This WFH solution incorporates hidden storage spaces and a flip-down desk for all your working needs

Beaktor is a workspace furniture solution with an integrated flip-down desk designed for the new era of remote working and WFH.

The remote workspace solutions to come out of recent years have made working from home look real nice. Once you have a corner of the home to call your own and get some work done, next comes the fun part–home-reno. While the temptation to gut your storage closet and transform it into a small workspace is real, it’s not the only way to get some work done at home.

Designer: Beaktor x Ernesto Velasco

Some of the most versatile WFH solutions actually don’t even look like offices. Designed by Ernesto Velasco, Beaktor is a new home office design that appears like a slim wooden easel with an integrated flip-down deskspace to fold back up once the workday is done.

Designed for this new normal of working from home, Beaktor is designed to bring the workspace anywhere—from the basement to wherever the WiFi’s stronger. “Beaktor is a workspace created for a new era to help people and organizations transition to an inspiring and sustainable remote working experience, from home or anywhere,” Velasco explains, “Its industrial design is based on two elements: the frame, comprised of a thick ash wood, and a flip-down central unit that reveals a work surface, and acoustic pegboard panel, and storage compartment.”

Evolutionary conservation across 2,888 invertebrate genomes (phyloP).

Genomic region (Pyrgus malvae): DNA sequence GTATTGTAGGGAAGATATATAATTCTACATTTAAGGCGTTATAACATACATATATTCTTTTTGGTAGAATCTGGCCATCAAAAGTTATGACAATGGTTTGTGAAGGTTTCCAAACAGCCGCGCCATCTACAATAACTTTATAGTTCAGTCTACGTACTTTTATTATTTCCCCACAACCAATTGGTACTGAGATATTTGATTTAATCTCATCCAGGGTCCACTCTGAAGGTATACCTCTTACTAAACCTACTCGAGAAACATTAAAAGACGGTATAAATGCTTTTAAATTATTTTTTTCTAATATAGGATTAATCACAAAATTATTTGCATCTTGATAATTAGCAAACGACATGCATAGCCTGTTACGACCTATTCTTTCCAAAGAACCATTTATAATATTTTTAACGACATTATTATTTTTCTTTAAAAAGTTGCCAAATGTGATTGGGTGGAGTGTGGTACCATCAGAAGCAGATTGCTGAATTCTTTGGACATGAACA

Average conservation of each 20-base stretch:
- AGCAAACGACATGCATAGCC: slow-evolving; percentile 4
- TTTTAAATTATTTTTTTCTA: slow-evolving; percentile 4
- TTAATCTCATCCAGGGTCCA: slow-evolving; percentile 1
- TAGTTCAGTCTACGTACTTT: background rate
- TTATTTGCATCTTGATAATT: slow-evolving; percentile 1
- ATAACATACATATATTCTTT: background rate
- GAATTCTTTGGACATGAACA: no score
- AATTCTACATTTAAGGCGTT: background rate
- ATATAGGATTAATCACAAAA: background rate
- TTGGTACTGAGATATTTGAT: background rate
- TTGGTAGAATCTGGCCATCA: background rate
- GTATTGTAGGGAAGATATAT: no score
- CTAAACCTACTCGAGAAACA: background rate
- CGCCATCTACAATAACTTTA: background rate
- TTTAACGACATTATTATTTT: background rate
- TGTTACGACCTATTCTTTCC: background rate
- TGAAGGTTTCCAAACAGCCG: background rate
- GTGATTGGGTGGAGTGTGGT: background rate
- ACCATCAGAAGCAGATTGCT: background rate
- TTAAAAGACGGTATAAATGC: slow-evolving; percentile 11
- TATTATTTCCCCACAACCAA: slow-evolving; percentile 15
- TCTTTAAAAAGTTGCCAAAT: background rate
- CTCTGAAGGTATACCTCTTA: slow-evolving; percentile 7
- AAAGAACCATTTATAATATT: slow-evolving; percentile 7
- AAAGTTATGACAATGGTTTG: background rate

Velasco hoped to design a remote workspace that keeps a minimalist look to fit into most modern homes while keeping a compact overall size. Finding flexibility in concealing the workspace’s main function, Velasco integrated a flip-down deskspace into Beaktor’s wooden frame. Much like how an art easel flips open to reveal an internal storage space where painters can keep all of their supplies, Beaktor’s primary function is revealed once its desk space is flipped open.

Velasco also incorporated lighting, USB charging ports, power sockets, and an original kit of accessories that allow users to position their second screens into the build of Beaktor to ensure that users have everything they might need to get through the workdays–all’s that’s missing is a bathroom. At long last, when the workday ends, Beaktor closes and its front display reveals BeakArt, a magnetic display surface that projects pieces of art like screensavers.